History and Correlates of Smoking Cessation Behaviors among Smokers with Serious Mental Illness

Abstract [from journal]

Introduction: Individuals with serious mental illness (SMI) smoke at rates 2-3 times greater than the general population but are less likely to receive treatment. Increasing our understanding of correlates of smoking cessation behaviors in this group can guide intervention development.

Methods: Baseline data from an ongoing trial involving smokers with SMI (N=482) were used to describe smoking cessation behaviors (i.e., quit attempts, quit motivation and smoking cessation treatment) and correlates of these behaviors (i.e., demographics, attitudinal and systems-related variables).

Results: 43% of the sample did not report making a quit attempt in the last year, but 44% reported making 1-6. 43% and 20%, respectively, reported wanting to quit within the next 6 months or the next 30 days. 61% used a smoking cessation medication during their quit attempt, while 13% utilized counseling. More quit attempts were associated with lower nicotine dependence and carbon monoxide (CO) and greater beliefs about the harms of smoking. Greater quit motivation was associated with lower CO, minority race, benefits of cessation counseling and importance of counseling within the clinic. A greater likelihood of using smoking cessation medications was associated with being female, smoking more cigarettes and receiving smoking cessation advice. A greater likelihood of using smoking cessation counseling was associated with being male, greater academic achievement and receiving smoking cessation advice.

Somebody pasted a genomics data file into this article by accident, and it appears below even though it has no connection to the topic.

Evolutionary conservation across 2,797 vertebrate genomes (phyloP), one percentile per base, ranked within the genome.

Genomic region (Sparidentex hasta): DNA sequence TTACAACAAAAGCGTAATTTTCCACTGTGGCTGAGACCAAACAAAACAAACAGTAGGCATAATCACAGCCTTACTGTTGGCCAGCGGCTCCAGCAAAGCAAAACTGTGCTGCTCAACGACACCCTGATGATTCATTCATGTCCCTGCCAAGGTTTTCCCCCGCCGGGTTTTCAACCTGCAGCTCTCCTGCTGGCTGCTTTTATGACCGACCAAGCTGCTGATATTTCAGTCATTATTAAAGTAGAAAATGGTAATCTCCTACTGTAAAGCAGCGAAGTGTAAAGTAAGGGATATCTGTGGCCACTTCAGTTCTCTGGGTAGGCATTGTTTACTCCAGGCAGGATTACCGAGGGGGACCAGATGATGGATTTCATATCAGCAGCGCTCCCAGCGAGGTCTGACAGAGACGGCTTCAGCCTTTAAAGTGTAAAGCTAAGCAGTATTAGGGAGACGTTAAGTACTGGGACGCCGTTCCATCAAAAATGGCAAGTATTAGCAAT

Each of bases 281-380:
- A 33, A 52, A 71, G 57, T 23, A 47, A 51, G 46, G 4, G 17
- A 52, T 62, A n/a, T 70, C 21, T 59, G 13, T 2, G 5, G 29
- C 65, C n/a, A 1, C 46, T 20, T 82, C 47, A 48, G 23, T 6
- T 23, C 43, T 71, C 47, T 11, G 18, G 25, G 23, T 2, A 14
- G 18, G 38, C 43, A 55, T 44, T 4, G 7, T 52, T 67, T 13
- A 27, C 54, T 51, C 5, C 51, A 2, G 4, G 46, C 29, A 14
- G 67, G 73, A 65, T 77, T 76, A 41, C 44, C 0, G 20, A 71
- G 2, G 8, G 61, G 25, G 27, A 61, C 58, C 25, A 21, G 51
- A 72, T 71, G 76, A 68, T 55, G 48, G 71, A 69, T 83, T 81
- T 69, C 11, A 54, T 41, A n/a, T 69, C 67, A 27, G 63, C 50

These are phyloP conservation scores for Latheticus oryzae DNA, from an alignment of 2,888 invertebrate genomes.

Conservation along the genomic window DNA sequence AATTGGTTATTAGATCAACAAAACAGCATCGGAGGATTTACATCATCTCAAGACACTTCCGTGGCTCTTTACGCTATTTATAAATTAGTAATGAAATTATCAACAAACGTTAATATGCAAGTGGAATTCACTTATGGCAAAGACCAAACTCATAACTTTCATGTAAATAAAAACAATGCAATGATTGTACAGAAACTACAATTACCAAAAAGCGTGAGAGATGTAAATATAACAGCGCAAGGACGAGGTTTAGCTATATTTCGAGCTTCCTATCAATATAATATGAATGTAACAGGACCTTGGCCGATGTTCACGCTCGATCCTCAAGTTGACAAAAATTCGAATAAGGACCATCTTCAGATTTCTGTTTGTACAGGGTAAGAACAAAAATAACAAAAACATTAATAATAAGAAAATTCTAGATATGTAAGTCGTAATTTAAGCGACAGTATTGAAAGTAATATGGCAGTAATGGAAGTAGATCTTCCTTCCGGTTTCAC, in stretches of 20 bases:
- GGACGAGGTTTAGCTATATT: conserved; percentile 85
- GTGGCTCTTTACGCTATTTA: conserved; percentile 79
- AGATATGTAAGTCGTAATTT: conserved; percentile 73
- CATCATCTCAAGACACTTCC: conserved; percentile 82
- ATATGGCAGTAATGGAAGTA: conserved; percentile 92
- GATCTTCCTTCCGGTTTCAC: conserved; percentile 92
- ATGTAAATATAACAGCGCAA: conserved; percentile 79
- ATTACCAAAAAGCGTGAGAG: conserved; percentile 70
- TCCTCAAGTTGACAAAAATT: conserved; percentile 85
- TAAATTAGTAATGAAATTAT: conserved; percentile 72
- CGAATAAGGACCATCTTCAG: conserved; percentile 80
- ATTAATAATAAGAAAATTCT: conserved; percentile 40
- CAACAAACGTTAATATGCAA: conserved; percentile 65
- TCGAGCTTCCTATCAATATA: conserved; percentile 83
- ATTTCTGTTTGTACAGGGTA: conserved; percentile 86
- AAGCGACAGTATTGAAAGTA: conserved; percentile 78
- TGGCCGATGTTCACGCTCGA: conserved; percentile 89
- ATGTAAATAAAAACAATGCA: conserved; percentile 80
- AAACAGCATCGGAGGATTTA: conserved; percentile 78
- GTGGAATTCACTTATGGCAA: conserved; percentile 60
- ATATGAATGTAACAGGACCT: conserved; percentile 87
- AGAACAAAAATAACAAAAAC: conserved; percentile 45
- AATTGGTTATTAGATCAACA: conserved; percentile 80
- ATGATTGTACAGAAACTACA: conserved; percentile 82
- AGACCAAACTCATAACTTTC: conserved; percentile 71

Conclusions: Many smokers with SMI are engaged in efforts to quit smoking. Measures of smoking cessation behavior are associated with tobacco use indicators, beliefs about smoking, race and gender, and receiving cessation advice.

Implications: Consideration of factors related to cessation behaviors among smokers with serious mental illness continues to be warranted, due to their high smoking rates compared to the general population. Increasing our understanding of these predictive characteristics can help promote higher engagement in evidence-based smoking cessation treatments among this sub-population.